This is a very good take on the new atheists, and I think a new movement is needed that can produce a broader definition of the secular. Islam is a complicated and tricky question and contains a confusing history and interior that is both almost primitive and highly profound. And it contains the subreligion of Sufism which is very hard to assess, but which attempted to realize a gnostic alternative that was lost in Christianity and thence also in modern secularism, in most forms. And the imperialist war on Terror has hopelessly confused the question. What is the secular given the aborted modernity of the US and other ‘exemplars’? I think nonetheless the freedom to critique Islam must be kept clear and open and the right approach might be to set aside the atheism issue and advocate passing beyond Islam (and Christianity) from a larger perspective than that of theistic metaphysics: the large transition to a new epoch of modernity beyond the religions of the Axial Age. The new atheists have failed to see the covert false flag op in 9/11 and this makes their whole critique almost worthless and Islamophobic.
The modern transition is a complex and very rich epochal advance and it contains elements that can realize the net equivalent of religion in a secular form with a far greater sophistication than the legacy traditions themselves. In the nonce, Islam will modernize in its own way, and while exterior critics can and must subject a net religious monstrosity to the demand of postreligion the reality of Islam will defeat anything as simplistic as the new atheism. The irony is that traditions of spiritual psychology in sufism, although captive to reactionary legacies, are potentially the antidote to the scientism of secular humanism. It is a disservice nontheless to ignore the fatal bias of the new atheists and equally so to miss the hidden depth in the Islamic legacy.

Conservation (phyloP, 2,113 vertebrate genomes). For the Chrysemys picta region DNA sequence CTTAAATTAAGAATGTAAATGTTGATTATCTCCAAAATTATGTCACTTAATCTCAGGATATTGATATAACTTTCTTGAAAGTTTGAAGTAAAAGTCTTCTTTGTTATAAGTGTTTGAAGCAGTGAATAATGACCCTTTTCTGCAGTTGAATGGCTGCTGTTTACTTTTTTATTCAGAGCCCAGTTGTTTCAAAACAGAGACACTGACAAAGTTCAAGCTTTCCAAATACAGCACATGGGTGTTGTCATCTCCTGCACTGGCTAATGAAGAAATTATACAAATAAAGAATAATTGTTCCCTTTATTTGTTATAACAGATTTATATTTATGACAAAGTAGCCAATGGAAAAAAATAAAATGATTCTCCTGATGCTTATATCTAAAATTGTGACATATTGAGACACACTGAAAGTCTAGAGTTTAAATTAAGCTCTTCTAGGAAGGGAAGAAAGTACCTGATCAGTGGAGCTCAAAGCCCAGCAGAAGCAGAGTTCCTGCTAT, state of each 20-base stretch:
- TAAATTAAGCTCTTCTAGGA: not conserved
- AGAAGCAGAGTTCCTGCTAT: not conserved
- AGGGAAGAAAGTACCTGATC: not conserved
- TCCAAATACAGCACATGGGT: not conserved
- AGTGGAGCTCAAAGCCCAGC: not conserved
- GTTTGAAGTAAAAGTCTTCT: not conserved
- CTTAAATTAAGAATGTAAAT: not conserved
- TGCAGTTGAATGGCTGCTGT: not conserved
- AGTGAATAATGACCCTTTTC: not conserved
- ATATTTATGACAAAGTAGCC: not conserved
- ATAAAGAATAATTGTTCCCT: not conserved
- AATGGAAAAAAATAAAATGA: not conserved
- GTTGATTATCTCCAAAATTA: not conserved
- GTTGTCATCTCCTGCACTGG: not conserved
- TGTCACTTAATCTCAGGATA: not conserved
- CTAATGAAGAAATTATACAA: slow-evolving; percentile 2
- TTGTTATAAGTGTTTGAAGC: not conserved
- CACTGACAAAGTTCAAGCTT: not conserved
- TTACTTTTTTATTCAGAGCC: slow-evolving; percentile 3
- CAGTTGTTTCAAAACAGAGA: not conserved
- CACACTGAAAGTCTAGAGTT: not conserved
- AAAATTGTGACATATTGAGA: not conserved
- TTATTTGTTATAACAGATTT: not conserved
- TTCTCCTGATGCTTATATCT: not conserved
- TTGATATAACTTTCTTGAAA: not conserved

As an atheist and as someone who believes secularism is preferential to any religion, the New Atheists have been a crushing disappointment. When given the audience of a new generation, the New Atheists instead turned into secular neocons, eager to bash Muslims at the drop of a hat and more than willing to shrug at Western abuse in the Middle East, sometimes going so far as to endorse it. The accusations they made about Islam are still said today by those who try to endorse more Western imperialism in the Arab world. It is sad to think what a positive legacy the New Atheists could have had.